In 2013 as part of Creative Scotland’s Year of Natural Scotland, The Bothy Project teamed up with artist Alec Finlay to create an innovative new bothy location on the Isle of Eigg. Like the bothy at Inshriach, Sweeney’s Bothy is a dedicated off-grid artist residency space, purpose-built to offer direct creative engagement with the Scottish wilderness, offering exciting new opportunities for artists, writers, musicians, and the wider public. Sweeney’s Bothy is a modest, iconic hub for contemporary creative activity, broadcasting knowledge and inspiration far afield via a multimedia website, evolving into a major survey of Scottish contemporary art, culture, and ecology.
The bothy is based on Finlay’s design, inspired by the 7th Century Gaelic King Sweeney (Shuibhne). Cursed, Sweeney fled into a wilderness, surviving for a decade among the trees and birds, living on sorrel, berries, sloes and acorns, and enduring ‘the pain of his bed there on the top of a tall ivy-grown hawthorn in the glen, every twist that he would turn sending showers of hawy thorns into his flesh’ (Flann O’Brien, At Swim, Two Birds). Sweeney’s poetry from that period describes the austere beauty of the remote glen where he lived naked, communed with animals, and existed beyond convention. The myth of Sweeney conceals remnants of shamanic animism within pre-Christian culture.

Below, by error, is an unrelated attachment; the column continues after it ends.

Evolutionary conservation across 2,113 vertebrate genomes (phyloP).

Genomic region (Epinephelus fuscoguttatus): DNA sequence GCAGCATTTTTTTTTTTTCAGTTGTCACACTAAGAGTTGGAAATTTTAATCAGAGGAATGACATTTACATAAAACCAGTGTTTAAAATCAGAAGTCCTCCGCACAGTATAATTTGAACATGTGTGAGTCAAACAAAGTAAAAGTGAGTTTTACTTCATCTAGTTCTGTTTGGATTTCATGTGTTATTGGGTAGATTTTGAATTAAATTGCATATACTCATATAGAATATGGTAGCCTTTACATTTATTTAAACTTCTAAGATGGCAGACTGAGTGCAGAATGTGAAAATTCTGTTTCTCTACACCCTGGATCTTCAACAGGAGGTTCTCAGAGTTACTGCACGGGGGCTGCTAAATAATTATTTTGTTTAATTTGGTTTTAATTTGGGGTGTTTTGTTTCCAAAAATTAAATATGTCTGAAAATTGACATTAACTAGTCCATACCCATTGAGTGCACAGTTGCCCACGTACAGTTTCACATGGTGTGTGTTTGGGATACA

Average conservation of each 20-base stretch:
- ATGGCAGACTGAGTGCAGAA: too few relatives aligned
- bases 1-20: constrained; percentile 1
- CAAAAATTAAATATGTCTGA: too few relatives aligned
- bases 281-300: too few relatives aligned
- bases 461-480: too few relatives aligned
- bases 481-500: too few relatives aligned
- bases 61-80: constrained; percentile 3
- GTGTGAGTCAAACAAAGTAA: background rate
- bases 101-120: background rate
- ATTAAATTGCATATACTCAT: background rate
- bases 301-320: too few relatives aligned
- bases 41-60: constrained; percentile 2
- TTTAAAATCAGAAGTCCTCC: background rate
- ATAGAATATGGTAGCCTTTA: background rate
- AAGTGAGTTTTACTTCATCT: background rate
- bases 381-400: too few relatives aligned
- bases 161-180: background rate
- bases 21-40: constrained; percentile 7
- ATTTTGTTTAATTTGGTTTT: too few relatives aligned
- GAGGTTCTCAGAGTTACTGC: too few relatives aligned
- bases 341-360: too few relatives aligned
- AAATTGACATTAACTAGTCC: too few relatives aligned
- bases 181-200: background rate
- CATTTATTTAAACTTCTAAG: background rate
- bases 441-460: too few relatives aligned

Like Han Shan, Basho, and Thoreau, Sweeney is a visionary hermit rejecting ‘feather beds and painted rooms,’ engaging with nature, the irrational, overturning accepted knowledge. The poetry of Sweeney, and accounts of the legend, have inspired our new bothy. At the centre of Sweeney’s Bothy a thorn shaped support props the bed above, echoing the thorn trees that Sweeney slept in, protecting a soft interior containing a welcome desk, fire, and bunks for two. The bothy belongs within a new contemporary movement – identified by Finlay as ‘hutopian’ – in which artists create huts and viewing platforms in the Scottish wilderness, proposing them as ecological, technological, architectural, and social models.